How do I get theft charges dropped?

There are many variables that determine your chances of having a theft charge dropped. The circumstances of the crime are of key importance, especially the value of the items stolen and whether you have a criminal record. In every case, I sit down with clients and hear their story about the alleged crime, before suggesting the best way to proceed.

It helps if this is your first offence

There is a good chance I will be able to negotiate with the Crown to have minor theft charges dropped if this is your first offence. A clean criminal record gives your lawyer additional negotiating power as I can argue this was an isolated incident that is not indicative of your character. If this is your second or third offence, the prosecutor will be seeking jail time, even with thefts of small value.

Enroll in a rehabilitative program

If you stole from a retail store and the goods were retrieved or you compensated the owner for the loss, there is a good chance I can convince the Crown that a just punishment would be to have you have to enrol in an anti-theft program. Upon completion of the program, the charges could be withdrawn. However, if you stole something of a high value and the property was not recovered, this defence may not be available to you. However, there are other options to avoid jail time.

For example, alternative measures programs may require you to pay restitution to the victim and to complete community service or other conditions stipulated by the program.

Repaying the cost of the theft helps

I represented a client who stole close to $5,000 worth of golf clubs and related items from the sporting goods store where he worked, which he then resold online. He was remorseful for his actions and repaid the store fully for the items. He was also able to gather many character references from community members who said this criminal behaviour was completely out of character for him. When the case was being adjudicated, he was enrolled in school and working part-time at another job. The court gave him a conditional discharge, recognizing his effort to make amends and his commitment not to steal again.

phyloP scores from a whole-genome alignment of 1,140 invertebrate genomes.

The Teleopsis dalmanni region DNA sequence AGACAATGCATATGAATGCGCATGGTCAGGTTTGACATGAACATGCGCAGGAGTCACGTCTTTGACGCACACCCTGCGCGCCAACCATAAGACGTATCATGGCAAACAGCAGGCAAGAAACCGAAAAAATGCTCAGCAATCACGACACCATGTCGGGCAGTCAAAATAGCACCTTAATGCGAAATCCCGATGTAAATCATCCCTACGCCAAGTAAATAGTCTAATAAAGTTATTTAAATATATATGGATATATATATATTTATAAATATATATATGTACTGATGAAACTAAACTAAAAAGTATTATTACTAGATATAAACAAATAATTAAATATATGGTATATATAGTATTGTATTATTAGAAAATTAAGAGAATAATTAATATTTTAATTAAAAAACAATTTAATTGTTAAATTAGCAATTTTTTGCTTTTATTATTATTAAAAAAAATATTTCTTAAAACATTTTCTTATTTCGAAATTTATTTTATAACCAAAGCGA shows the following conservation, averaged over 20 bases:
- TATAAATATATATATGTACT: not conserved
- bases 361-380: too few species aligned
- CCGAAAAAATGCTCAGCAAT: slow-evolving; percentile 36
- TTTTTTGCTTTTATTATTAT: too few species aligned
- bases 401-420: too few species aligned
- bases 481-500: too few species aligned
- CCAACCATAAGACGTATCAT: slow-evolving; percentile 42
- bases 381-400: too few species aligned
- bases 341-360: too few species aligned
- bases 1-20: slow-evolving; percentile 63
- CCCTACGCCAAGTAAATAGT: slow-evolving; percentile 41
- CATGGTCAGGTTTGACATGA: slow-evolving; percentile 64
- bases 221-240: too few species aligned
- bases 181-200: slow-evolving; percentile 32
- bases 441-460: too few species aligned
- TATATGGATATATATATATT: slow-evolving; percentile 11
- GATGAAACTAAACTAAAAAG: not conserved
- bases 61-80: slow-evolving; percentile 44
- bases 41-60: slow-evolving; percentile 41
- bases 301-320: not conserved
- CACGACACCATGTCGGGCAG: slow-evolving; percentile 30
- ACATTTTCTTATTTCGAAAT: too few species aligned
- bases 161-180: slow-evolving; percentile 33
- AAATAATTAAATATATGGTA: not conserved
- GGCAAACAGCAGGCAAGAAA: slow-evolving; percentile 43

I had another client who went into a home that was under construction and took a furnace worth less than $5,000. After he was caught he lost his job. He found new employment and was able to pay for the full value of the furnace. He was also able to gather many character references from community members. Based on his contrition, repayment and character references, the Crown withdrew the theft charges against him.

Thefts feed addictions

Many people are unable to live a crime-free life because they are addicted to drugs or alcohol and they need to steal to support their habit. When they are arrested for theft, no matter how minor, they are sent to jail for a short term.

One of my clients was charged with theft over $5,000. He worked in a store and was responsible for bringing the company’s money to the bank at the end of his shift. The missing funds soon became apparent to his employer and he was charged for stealing approximately $13,000.

He told police he was addicted to gambling and he stole the money to pay off his debts. He said he felt he had little choice, as he feared for the safety of his family if the debts were not paid to the loan shark who had lent him the money.

He admitted the theft was an act of desperation, and he had the support of family and friends when the crime was revealed. The man enrolled in addiction counselling and repaid all the money owing, even though that required him to sell his car. He literally did everything possible to pay back the money and make amends, as he wanted to show the court he was a changed man and that he recognized the seriousness of his actions.